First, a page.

In the collection of “chick flicks” TBS broadcast on Super Bowl Sunday, one film stood out. It was slightly older, a little bit wiser, and offered charming performances by Shirley MacLaine, Olympia Dukakis, Julia Roberts and a virtually unrecognizable Daryl Hannah. But the warm heart of Steel Magnolias was provided by Dolly Parton, who has a way of lighting up the screen. Even for an old cynic like myself, Dolly’s infectious smile and heart-warming giggle was contagious. She has a way of connecting with the audience that is real, whether on film, on stage or on record.Two years ago, when she was unceremoniously dropped by her record company, Dolly decided to return to her roots. She moved to the independent Sugar Hill label and presented her best album in a decade, The Grass Is Blue. Her take on bluegrass music was extraordinary and won acclaim and awards. Now she is back with the sequel, Little Sparrow, and she offers up more bluegrass done the Parton way … with a bit of a twist.
Some of the musicians playing with Dolly have remained constant, others have changed, but the quality of picking and singing has stayed high. Alison Krauss, Dan Tyminski (who is the singing voice of George Clooney in O Brother Where Art Thou), Rhonda Vincent and others provide background voices, and the group singing is tremendous. Dolly’s lead vocals show her range and expression, and it’s great to hear her singing something other than country pop!
The great Sam Bush is gone this time, but the mandolin chair is filled by upcoming star Chris Thile. He is going to be a monster. Whether comping on the upbeat or filling spaces with a flurry of notes (as on “I Don’t Believe You’ve Met My Baby”), he is unobtrusive yet essential. This is the case with each member of a real bluegrass band. Much is made of bluegrass improvisation (and there’s plenty of that here), but the music is carefully constructed and rehearsed, as much an ensemble piece as Duke Ellington’s best music was. Bryan Sutton, the guitar player, really caught my ear on The Grass Is Blue, and he shines again on Little Sparrow, providing a solid rhythmic foundation for the invention of his band-mates. Jerry Douglas’ resophonic solos soar, and the fiddle breaks by Stuart Duncan swoop in and out. This is exciting music.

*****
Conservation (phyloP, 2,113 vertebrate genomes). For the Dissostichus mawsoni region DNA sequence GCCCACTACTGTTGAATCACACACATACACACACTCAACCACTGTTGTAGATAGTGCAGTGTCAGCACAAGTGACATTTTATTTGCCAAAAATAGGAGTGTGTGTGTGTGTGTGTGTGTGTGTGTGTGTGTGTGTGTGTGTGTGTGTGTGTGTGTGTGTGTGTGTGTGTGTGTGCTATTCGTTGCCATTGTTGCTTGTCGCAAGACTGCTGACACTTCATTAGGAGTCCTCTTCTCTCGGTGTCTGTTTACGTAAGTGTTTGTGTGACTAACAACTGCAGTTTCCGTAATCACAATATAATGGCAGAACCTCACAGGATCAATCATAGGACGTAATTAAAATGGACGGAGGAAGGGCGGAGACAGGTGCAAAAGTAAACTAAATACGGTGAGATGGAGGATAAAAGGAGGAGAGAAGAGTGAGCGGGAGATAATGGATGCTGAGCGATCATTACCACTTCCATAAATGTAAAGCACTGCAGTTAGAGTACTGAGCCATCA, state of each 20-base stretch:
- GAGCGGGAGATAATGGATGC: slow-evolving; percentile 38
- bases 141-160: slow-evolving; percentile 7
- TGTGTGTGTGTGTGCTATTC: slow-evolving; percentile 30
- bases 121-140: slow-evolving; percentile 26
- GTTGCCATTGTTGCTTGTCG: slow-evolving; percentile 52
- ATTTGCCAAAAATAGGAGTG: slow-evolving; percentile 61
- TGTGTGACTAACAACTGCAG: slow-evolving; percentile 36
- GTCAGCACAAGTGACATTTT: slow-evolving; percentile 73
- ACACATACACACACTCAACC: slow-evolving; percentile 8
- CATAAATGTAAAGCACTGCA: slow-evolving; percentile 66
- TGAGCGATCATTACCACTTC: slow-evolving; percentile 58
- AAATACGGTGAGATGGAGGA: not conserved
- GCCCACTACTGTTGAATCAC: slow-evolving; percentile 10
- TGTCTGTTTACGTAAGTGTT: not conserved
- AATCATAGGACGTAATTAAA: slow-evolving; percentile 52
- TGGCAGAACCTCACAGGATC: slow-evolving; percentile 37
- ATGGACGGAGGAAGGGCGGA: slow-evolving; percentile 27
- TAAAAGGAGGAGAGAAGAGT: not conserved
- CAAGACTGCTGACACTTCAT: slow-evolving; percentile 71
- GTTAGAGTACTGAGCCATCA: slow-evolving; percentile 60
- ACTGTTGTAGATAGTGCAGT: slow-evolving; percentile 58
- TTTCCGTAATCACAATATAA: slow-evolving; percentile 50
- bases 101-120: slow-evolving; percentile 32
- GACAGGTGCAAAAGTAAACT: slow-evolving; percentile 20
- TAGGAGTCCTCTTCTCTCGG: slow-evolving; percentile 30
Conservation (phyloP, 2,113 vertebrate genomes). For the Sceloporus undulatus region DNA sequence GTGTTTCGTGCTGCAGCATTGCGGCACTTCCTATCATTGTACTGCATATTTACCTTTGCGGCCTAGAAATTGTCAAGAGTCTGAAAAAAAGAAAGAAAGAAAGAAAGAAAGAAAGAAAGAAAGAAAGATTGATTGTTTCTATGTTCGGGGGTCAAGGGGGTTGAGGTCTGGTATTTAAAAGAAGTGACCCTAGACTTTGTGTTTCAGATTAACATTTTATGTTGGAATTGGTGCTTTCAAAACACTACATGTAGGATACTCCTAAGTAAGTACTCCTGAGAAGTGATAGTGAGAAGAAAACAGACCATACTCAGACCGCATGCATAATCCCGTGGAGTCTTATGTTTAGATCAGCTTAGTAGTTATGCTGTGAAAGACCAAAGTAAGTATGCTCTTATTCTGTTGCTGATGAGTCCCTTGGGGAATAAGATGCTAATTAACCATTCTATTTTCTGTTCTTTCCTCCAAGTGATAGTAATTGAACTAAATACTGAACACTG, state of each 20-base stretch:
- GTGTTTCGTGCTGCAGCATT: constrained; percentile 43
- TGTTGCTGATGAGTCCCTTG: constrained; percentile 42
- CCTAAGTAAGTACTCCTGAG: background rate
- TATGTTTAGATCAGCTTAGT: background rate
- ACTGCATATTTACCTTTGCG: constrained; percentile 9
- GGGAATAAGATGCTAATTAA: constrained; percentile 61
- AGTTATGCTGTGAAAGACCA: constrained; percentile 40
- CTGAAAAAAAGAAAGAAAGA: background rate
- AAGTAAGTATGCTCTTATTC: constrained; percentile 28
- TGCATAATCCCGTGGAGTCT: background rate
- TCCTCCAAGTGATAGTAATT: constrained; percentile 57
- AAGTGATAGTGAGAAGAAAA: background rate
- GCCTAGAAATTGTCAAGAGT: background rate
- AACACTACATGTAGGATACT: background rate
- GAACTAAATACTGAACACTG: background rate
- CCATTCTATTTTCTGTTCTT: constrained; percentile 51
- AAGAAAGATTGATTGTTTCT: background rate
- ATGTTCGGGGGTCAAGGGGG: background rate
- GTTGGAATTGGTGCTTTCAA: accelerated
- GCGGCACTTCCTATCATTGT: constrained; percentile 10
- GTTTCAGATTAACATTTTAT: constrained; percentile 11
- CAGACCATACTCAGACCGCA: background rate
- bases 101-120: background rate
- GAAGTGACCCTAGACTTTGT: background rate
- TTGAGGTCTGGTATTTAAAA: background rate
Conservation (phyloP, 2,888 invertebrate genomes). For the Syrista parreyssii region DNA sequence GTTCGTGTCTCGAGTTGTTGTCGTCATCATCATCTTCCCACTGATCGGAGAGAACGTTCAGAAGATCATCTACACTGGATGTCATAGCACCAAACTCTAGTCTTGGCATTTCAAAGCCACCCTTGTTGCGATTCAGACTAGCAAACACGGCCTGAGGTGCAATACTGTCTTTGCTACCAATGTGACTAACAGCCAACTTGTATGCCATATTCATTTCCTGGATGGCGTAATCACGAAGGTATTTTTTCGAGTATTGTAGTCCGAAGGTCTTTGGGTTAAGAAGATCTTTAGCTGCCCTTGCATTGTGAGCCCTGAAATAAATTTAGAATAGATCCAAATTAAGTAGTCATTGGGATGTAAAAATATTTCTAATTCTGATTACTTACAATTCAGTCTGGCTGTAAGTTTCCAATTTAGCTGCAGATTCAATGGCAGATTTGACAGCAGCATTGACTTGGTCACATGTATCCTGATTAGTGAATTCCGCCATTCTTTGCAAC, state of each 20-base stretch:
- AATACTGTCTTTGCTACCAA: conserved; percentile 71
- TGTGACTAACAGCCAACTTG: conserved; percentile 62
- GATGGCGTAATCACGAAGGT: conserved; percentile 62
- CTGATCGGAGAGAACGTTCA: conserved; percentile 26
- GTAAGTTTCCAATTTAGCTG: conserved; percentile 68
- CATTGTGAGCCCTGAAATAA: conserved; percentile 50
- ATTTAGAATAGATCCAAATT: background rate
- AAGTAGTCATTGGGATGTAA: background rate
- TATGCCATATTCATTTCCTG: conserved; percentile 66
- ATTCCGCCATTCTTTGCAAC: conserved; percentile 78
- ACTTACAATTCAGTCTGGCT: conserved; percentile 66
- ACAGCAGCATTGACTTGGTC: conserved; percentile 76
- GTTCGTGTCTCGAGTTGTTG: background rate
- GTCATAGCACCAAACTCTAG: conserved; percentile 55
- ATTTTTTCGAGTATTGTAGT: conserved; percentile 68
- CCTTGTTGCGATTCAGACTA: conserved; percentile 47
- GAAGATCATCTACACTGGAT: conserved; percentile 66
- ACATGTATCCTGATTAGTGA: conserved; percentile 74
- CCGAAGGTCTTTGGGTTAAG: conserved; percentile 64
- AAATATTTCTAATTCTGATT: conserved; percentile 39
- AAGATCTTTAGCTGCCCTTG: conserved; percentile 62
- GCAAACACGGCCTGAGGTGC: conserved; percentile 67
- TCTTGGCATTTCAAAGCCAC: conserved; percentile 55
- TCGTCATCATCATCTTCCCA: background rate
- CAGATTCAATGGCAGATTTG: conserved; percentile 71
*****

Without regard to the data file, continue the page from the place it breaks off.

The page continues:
The songs range from gospel hymns to country classics, from Dolly originals to Cole Porter! Each song, whether swinging or melancholic, utilizes the band well but ultimately centers on the crystal clear voice of Dolly Parton. Her Tennessee twang is strongly evident, perhaps exaggerated, but her pitch is unfailing, and her emotion is beautifully controlled. She makes Steve Young’s anthemic “Seven Bridges Road” her own, as it begins a capella and then takes off at a rolling gait, featuring Stuart Duncan’s fiddle, Jim Mills’ banjo and the strong bass of Barry Bales. The way she sells the surprise punch line of “I Don’t Believe You’ve Met My Baby” is sure to bring a smile to your face.
Dolly’s originals take several shapes. From the ballad “My Blue Tears” to the country song “Bluer Pastures,” she shows herself to be a master of forms. Most impressive is the traditional-sounding “Down From Dover.” I was convinced that this was an “olde” English ballad, but there, in the liner notes … it says Dolly Parton. Backing vocals by Maura O’Connell help to create the folk sound.
Little Sparrow is not the “pure” bluegrass that Dolly did on The Grass Is Blue, but it is a logical development from there. Adding folk and an Irish angle (provided by special guests Altan), Miss Parton is not content to rest on her laurels. She is moving toward the future, with the past clearly in sight. I for one can’t wait to hear where she goes next!
(Sugar Hill, 2001)